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D'Angelo Russell has the potential to be one of first modern NBA superstars from Ohio State

The former Buckeye guard is having quite the stretch as a playmaker in the NBA.

Gary A. Vasquez-USA TODAY Sports

"He had four straight games of at least 20 points as a Lakers rookie, something only Elgin Baylor, Jerry West and Magic Johnson did. Not even Kobe did that."

- Bill Landis,

The start of D'Angelo Russell's NBA career was a rocky one, as he battled with head coach Byron Scott for playing time and got benched for most of the season until recently. When he did play, he showed flashes of why the Lakers drafted him with the second overall pick in the draft last year, but the problem was that he wasn't playing all that much. Instead, Scott seemed intent on sitting Russell, as if to teach him a lesson. Though there have been many questions about the decisions made, it's all been pushed aside with Russell's recent performances. Russell had a four-game stretch in which he scored 20 or more points (as the quote above describes) and after an off game following the stretch, helped lead the Lakers to a win over a Golden State Warriors team that is pushing to break the Chicago Bulls' record of 72-10 in 1995.

Russell had 21 points and 5 assists and was fairly efficient from the floor. If anything, these performances highlight why the former Buckeye could be a genuine superstar in the NBA in a couple of years. Ohio State has had solid players recently in Evan Turner and Jared Sullinger, even top level players in the league such as Mike Conley, but you could argue that the Buckeyes lack a true superstar. And Russell may just be the player to have the best chance to be that star.

"I really appreciate everything he has done for me and the high expectations he has for me. He never lets me slack up on the field, in the classroom or even socially. So him being on me every day and keeping the pressure on me to do right has really helped me become the guy I am today."

- Raekwon McMillan via Doug Lesmerises,

Ohio State linebacker Raekwon McMillan is staying humble, even with his starting spot locked up and as a new captain of the Buckeyes. The defense in 2016 will no doubt have to follow McMillan's lead, and he says he's ready for the moment. The coaching staff, Luke Fickell in particular, have made sure McMillan isn't getting a big head about any of it, even if there wasn't much danger in that happening in the first place. As McMillan explains, behind closed doors, Fickell likes to give his star player a good ribbing now and again just to keep him on his toes and keep him accountable. In front of the cameras is when Fickell dishes out the compliments.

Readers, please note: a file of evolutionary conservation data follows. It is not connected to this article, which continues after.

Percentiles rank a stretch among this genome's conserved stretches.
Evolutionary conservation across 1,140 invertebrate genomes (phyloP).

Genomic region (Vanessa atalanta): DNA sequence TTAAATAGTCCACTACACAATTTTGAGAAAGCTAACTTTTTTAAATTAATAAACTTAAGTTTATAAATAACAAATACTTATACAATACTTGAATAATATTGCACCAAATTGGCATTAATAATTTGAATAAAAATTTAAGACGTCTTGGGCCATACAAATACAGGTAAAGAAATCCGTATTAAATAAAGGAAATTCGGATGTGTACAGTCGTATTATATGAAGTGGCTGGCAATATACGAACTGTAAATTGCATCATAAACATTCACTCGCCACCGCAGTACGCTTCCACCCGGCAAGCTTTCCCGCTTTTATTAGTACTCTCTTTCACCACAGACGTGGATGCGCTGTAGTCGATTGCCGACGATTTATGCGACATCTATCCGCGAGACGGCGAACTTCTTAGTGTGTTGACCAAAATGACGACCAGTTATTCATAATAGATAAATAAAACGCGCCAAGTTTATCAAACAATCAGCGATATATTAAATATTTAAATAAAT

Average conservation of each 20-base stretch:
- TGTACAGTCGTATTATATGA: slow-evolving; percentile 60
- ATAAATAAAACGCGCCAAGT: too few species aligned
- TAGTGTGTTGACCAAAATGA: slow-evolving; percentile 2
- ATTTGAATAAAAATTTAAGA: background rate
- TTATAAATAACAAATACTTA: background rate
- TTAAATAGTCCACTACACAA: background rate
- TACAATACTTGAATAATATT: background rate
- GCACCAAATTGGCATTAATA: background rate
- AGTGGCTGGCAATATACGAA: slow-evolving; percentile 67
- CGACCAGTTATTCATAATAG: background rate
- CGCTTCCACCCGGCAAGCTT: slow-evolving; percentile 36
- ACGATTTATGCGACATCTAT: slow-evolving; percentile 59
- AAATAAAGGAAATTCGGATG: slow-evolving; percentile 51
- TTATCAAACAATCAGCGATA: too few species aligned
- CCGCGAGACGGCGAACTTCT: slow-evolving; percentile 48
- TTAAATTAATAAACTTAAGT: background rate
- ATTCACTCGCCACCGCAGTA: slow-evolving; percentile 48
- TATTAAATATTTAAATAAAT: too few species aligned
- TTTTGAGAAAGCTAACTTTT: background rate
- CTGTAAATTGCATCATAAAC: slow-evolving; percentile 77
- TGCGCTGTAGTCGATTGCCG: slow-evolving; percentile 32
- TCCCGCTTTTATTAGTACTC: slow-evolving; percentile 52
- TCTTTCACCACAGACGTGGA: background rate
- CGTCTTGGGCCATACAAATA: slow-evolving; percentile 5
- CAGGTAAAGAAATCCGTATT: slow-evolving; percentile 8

McMillan entered his freshman season at 250 pounds, which was 10 pounds over where he needed to be. The strength and conditioning program soon resolved that and it's been a teasing point with fellow teammates before and with Fickell that McMillan was "chubby." Though it isn't the case now, it does help McMillan to make sure he's always in shape and setting a good example for the younger players around him that will look to him for leadership all season long.

"No. 1: 85 yards through the heart of the South, Jan. 1, 2015"

- Brian Bennett, ESPN

ESPN finished off the last installment of their top 25 most iconic Big Ten plays in the past 10 years. The play topping the list? Ezekiel Elliott's 85-yard sprint in the Sugar Bowl against Alabama that sent Ohio State to the national championship game. That play helped seal a win over the Crimson Tide, a No. 1 seed in the first ever College Football Playoff. The Buckeyes would go on to win the national championship after defeating Oregon to capture their first title since 2002. That wasn't the only play that Ohio State made on the list, either.

Also making the list at ninth was Braxton Miller's Hail Mary to beat Wisconsin (led by Russell Wilson) in 2011. The Badgers had just come off a Hail Mary loss to Michigan State. That play was one of the first of many Miller highlights Ohio State fans would be treated to over the next couple of seasons. In addition, Troy Smith's spectacular touchdown throw against Penn State in 2006 made the list at 11th, while Joey Bosa's game-ending sack on the Nittany Lions' Christian Hackenberg in overtime came in at 12th.